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Scaling factor in inverse fourier transform

Started by Titi Anggono April 10, 2007
Hi all,

I tried to calculate the autocorrelation from FFT using C. As far as I
know the input for the inverse FT is the power spectrum density of the
data X(t)
PSD = (Xreal(f)^2 + Ximag(f)^2) / N, N is the length of the real
number
After calculating the inverse FT, I scaled the result with 1/N but the
result is not 1 (less than 1).

I wonder if I made mistake with the scaling factor or something else.
Looking forward with your help.

Titi

On Apr 10, 5:06 am, "Titi Anggono" <titi.angg...@gmail.com> wrote:
> Hi all, > > I tried to calculate the autocorrelation from FFT using C. As far as I > know the input for the inverse FT is the power spectrum density of the > data X(t) > PSD = (Xreal(f)^2 + Ximag(f)^2) / N, N is the length of the real > number > After calculating the inverse FT, I scaled the result with 1/N but the > result is not 1 (less than 1). > > I wonder if I made mistake with the scaling factor or something else. > Looking forward with your help. > > Titi
There's nothing wrong with having an autocorrelation sequence with values greater than one. It is defined by: r[k] = E(x[n]*conj(x[n-k])) for a wide-sense stationary signal x[n]. This can obviously be greater than one, no issue there. As far as scaling factors go, as long as between your FFT and IFFT you have a total factor of 1/N, you're fine. You could have no scaling factor on the FFT and a 1/N on the IFFT, or you could put 1/sqrt(N) on both. They will give you different intermediate results, but you'll get the same values if you do an FFT- IFFT operation on a dataset. Jason
On 2007-04-10 07:15:28 -0300, cincydsp@gmail.com said:

> On Apr 10, 5:06 am, "Titi Anggono" <titi.angg...@gmail.com> wrote: >> Hi all, >> >> I tried to calculate the autocorrelation from FFT using C. As far as I >> know the input for the inverse FT is the power spectrum density of the >> data X(t) >> PSD = (Xreal(f)^2 + Ximag(f)^2) / N, N is the length of the real >> number >> After calculating the inverse FT, I scaled the result with 1/N but the >> result is not 1 (less than 1). >> >> I wonder if I made mistake with the scaling factor or something else. >> Looking forward with your help. >> >> Titi > > There's nothing wrong with having an autocorrelation sequence with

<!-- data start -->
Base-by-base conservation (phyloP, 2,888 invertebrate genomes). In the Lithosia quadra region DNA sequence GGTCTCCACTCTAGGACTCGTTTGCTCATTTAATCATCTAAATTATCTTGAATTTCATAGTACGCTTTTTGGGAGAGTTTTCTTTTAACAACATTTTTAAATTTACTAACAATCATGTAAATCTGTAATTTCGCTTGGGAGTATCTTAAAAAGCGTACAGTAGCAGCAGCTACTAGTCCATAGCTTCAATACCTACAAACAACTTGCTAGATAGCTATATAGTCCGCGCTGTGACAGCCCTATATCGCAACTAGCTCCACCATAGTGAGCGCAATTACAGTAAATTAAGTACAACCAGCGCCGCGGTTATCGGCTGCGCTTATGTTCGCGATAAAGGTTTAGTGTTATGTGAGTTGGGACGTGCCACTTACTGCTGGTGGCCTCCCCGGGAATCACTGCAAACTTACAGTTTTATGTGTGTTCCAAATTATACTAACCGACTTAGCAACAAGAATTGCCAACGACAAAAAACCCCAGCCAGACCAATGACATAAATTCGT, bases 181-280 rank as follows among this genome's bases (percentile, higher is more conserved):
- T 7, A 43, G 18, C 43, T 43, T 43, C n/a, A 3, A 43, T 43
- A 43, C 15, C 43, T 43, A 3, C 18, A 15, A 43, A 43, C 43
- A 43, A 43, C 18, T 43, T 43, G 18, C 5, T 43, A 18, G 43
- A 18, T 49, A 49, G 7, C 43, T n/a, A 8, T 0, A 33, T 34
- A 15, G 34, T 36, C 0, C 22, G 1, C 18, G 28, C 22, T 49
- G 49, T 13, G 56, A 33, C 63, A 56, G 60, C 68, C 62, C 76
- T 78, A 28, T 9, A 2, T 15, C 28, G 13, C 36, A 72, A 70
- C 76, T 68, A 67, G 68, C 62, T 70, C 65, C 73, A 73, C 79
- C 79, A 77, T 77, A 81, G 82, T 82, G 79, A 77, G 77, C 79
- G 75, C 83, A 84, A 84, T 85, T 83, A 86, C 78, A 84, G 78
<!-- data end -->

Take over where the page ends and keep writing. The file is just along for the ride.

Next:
^^^^^^^^^^^^^^^ autocovariance
> values greater than one. It is defined by: > > r[k] = E(x[n]*conj(x[n-k])) > > for a wide-sense stationary signal x[n]. This can obviously be greater > than one, no issue there. As far as scaling factors go, as long as > between your FFT and IFFT you have a total factor of 1/N, you're fine. > You could have no scaling factor on the FFT and a 1/N on the IFFT, or > you could put 1/sqrt(N) on both. They will give you different > intermediate results, but you'll get the same values if you do an FFT- > IFFT operation on a dataset. > > Jason
The autocorrelation is the autocovariance divided by the its value at a lag of 0. The autocovariance definitions will usually expect the mean to be 0. (This is a rather common mislabelling of related concepts.)
Gordon Sande wrote:

> The autocorrelation is the autocovariance divided by the its value > at a lag of 0. The autocovariance definitions will usually expect the > mean to be 0. > > (This is a rather common mislabelling of related concepts.)
There is some disagreement on my bookshelf on this topic. Usually, texts concerned with the statistics of time series define the autocovariance function as c_xx(k1,k2) := E[ ( X(k1) - E[ X(k1) ] ) ( X(k2) - E[ X(k2) ] ) = E[X(k1) X(k2)] - E[X(k1)] E[X(k2)] and the autocorrelation as r_xx(k1,k2) := c_xx(k1,k2) / sqrt( Var(X(k1)) Var(X(k2)) ). OTH, signal processing texts (eg. [1-4]) define the autocovariance in the same way, but autocorrelation simply as r_xx(k1,k2) := E[X(k1) X(k2)]. Rather confusing. Regards, Andor [1] Oppenheim, Schafer: "Digital Signal Processing" [2] Proakis, Manolakis: "Digital Signal Processing" [3] Hayes: "Statistical Digital Signal Processing And Modeling" [4] Bendat, Piersol: "Measurement And Analysis Of Random Data"